Let these staff go at your peril, Nick Carver, for if you do, we will be screaming for replacements next year.
MRS SHEILA PEDRICK
SIR - With regards to the secretaries being made redundant, to enable patient records to be sent to India for typing would be a tragedy.
Having had a recent stay at the Lister I dealt with the secretary by phone for advice and found her very helpful and caring. I am sure many of us would not get the same treatment if they were to go. Also the pressure would be too intense for the consultants as they have a very busy schedule. They deserve to earn what they do.
The nurses work hard too. It seems to me that the people that request these ideas are never seen and they should be the ones to be axed. Also the paperwork could be cut in half. Maybe this would save the secretaries and the nurses from being made redundant!
Old Bourne Way
SIR - Patient Care Will Not Be Affected, reading the article on medical typing outsourcing and the companion article on consultant salary drops, closing wards, cutting down staff, combining pathology services, having QEII as the medical records store etc, it beggars belief that the Chief Executive, Nick Carver, and the Human Resources Director, Danny Mortimer, can assure the general public that there will be no deterioration in patient care.
Nick Carver says the financial situation has worsened since the decision by the PCTs not to refer as many patients as previously. But how did the Trust get into such a parlous state in the beginning? When the previous CEO left four or five years ago it was assumed by most of the staff that the new Chief Executive, Nick Carver would reverse the situation. It has steadily escalated. Everything has been blamed for this except poor management. Consultants, administration staff, and even porters (whose earnings are in themselves a scandal for the work they do) - everyone except frontline healthcare staff is under threat. Where are the management cuts? Who is going to step forward and accept responsibility for the massive deficit?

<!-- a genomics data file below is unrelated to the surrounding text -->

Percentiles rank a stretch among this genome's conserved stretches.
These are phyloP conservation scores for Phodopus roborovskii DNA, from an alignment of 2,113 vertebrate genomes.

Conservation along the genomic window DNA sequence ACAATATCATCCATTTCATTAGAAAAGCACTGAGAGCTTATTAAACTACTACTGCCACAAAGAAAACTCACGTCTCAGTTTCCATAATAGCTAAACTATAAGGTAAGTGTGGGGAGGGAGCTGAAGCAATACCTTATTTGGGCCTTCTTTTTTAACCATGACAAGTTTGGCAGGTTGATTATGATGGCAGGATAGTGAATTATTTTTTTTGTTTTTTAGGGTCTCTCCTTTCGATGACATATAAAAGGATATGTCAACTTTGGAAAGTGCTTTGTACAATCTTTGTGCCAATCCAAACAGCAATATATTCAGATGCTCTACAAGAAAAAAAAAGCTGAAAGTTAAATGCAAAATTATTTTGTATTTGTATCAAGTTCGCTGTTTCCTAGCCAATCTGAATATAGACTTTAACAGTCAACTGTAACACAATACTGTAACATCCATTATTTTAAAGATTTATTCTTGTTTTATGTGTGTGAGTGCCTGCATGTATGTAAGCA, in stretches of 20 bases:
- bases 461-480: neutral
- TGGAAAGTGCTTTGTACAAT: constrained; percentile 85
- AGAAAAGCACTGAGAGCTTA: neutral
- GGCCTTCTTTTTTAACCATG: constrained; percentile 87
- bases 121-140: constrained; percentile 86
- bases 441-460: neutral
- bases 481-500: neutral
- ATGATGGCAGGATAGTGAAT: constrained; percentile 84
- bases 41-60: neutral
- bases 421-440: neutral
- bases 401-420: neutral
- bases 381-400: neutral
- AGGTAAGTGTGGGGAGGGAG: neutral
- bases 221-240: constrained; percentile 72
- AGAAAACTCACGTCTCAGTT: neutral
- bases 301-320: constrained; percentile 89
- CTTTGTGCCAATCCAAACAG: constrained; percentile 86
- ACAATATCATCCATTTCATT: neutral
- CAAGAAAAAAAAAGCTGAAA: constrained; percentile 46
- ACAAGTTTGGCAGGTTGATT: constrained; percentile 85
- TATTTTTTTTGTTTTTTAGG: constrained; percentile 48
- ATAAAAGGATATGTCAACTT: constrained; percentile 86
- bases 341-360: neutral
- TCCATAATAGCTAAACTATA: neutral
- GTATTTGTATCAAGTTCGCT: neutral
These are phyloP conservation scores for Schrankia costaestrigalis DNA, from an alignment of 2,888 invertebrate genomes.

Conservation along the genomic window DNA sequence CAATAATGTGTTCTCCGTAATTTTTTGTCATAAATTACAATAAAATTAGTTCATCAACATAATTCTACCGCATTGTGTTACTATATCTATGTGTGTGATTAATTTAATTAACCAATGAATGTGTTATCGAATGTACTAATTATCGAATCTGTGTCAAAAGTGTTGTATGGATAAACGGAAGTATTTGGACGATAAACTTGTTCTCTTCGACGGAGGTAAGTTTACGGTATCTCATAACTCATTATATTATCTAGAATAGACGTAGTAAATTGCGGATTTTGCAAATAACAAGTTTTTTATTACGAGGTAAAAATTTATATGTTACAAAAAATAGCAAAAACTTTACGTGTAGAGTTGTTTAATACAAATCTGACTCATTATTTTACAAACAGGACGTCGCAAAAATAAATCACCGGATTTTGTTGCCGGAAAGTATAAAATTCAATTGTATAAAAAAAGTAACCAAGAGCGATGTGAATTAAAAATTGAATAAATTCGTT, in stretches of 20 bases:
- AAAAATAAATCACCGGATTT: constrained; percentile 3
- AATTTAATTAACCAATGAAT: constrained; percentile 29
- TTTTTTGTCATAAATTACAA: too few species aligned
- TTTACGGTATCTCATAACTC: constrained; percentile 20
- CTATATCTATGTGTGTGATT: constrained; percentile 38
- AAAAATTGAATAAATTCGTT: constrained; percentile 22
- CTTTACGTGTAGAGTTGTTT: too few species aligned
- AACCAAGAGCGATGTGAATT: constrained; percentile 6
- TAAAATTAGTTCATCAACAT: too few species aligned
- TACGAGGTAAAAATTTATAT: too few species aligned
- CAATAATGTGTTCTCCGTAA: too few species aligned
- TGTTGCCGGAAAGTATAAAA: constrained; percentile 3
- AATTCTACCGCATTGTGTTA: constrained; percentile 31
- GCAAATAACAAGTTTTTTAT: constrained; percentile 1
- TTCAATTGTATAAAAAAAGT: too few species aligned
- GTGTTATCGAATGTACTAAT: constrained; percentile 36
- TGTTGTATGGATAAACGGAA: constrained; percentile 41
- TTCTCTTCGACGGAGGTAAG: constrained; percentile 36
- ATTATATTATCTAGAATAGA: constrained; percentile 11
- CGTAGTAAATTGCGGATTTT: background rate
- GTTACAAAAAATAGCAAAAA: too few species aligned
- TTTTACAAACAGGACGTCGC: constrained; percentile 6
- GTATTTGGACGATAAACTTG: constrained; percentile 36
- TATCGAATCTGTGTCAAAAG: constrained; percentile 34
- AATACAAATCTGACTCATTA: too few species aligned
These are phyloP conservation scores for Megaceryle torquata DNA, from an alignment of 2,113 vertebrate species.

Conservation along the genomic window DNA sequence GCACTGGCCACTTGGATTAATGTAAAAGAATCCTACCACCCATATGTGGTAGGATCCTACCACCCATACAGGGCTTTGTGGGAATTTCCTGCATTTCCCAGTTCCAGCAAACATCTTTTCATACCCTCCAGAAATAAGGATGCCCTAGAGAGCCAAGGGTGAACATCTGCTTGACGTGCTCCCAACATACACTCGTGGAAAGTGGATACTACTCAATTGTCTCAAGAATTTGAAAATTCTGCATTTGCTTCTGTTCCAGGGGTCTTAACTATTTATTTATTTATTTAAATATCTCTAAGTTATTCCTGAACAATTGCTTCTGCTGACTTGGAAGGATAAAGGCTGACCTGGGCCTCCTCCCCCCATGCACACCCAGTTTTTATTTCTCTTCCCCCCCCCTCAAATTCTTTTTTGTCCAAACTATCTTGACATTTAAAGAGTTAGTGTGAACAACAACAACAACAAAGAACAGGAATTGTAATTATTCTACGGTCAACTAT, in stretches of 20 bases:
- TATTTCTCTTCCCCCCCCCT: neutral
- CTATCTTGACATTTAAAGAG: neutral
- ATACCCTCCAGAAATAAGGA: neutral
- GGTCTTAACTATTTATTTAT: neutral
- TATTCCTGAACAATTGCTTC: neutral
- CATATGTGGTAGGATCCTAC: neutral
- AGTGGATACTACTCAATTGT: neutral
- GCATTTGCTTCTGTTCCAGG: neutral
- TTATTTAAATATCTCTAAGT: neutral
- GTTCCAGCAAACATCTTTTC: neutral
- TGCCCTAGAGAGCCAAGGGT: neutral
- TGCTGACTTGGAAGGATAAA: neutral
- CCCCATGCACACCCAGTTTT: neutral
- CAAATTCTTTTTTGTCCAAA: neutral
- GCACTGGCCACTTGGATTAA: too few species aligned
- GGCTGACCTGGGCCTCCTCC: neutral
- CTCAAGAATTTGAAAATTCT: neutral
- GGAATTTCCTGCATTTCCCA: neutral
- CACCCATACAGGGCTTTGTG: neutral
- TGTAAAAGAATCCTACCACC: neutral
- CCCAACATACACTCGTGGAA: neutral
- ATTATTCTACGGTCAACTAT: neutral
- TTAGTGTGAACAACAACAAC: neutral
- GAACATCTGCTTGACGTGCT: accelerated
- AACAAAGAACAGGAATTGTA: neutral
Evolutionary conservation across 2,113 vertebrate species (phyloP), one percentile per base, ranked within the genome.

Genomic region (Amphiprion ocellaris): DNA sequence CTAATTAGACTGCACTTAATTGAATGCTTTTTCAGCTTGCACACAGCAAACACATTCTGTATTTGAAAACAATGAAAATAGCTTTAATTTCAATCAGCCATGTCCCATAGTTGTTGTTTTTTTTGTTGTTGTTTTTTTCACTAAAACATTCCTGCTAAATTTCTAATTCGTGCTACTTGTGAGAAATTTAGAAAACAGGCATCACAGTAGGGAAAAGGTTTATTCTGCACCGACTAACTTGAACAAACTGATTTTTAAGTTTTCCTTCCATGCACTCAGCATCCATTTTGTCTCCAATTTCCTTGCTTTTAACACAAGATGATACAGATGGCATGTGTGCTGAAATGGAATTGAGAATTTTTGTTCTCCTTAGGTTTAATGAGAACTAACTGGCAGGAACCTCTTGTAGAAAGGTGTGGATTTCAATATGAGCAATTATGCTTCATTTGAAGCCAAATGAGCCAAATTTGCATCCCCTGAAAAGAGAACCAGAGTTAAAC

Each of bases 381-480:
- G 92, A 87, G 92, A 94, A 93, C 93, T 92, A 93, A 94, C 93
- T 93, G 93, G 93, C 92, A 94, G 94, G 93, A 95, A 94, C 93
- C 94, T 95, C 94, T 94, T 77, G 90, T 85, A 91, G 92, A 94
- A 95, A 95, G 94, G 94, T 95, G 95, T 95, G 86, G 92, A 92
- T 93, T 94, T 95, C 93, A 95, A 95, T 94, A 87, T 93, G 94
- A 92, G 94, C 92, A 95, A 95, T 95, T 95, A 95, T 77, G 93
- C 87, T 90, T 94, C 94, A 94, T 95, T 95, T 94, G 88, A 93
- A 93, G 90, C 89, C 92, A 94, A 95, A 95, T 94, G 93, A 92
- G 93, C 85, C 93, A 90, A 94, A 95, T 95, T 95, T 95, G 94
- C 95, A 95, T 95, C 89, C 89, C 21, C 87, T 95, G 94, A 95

Have the Trust Management considered the changes there have been to staff morale? The consultants on the new pay scheme will have their salaries cut, but not those who are on the old contracts. This will cause resentment among the consultants. The junior doctors will not have the teaching guidance to the same degree as at present.
Some of the consultants will just move leaving gaps. The secretaries will be dealing with work originated elsewhere and those using the system now have reported that there is no actual time saving as the printing, inserting in patient's notes, checking etc takes longer when using typing done by someone else.
For those to be redeployed it is a can of worms. It usually ends up with someone getting a job that is lower graded but with protected pay and then you end up with an office where one or two people are being paid substantially more for doing the same job as others. The staff at the hospital know that 700+ jobs will be going - the general feeling is who next? It is very difficult to maintain a detached working attitude when there are constant threats to security of job tenure. Can the general public accept that, after all the changes and cuts, the service provided will be as good? How stupid does the Trust Management think members of the general public are?
NAME AND ADDRESS